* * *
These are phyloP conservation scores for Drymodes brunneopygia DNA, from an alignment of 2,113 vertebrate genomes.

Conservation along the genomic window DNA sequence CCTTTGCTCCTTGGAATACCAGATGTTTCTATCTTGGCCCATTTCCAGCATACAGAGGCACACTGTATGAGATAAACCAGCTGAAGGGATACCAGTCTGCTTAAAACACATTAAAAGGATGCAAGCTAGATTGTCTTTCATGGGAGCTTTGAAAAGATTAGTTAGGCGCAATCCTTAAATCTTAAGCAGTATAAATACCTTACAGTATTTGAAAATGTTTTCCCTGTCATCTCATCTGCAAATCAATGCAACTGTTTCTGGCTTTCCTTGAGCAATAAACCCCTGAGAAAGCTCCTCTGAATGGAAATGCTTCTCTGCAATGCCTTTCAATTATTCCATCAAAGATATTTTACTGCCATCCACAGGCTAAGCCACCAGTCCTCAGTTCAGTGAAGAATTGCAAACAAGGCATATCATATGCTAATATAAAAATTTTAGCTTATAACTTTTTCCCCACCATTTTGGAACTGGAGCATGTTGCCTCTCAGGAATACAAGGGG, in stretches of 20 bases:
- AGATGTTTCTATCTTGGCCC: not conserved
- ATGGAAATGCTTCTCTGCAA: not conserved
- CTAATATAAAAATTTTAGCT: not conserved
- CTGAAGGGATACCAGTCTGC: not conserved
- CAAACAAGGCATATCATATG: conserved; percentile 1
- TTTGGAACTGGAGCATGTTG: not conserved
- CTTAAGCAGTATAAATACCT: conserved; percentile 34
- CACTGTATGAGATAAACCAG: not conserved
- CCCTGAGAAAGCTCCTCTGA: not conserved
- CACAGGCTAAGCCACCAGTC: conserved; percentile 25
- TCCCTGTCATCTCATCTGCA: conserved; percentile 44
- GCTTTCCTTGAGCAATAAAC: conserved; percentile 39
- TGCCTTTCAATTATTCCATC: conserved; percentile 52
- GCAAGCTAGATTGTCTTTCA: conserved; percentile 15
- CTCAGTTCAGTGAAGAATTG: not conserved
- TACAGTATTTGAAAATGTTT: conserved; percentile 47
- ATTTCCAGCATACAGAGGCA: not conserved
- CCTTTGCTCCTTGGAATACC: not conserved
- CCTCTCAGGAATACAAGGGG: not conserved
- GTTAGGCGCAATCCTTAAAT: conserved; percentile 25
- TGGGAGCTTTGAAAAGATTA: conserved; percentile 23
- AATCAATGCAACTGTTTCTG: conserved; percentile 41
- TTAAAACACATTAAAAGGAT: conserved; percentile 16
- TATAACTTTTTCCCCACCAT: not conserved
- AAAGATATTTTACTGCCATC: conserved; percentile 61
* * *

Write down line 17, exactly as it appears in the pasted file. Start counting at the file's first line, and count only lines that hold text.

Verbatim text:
- CTCAGTTCAGTGAAGAATTG: not conserved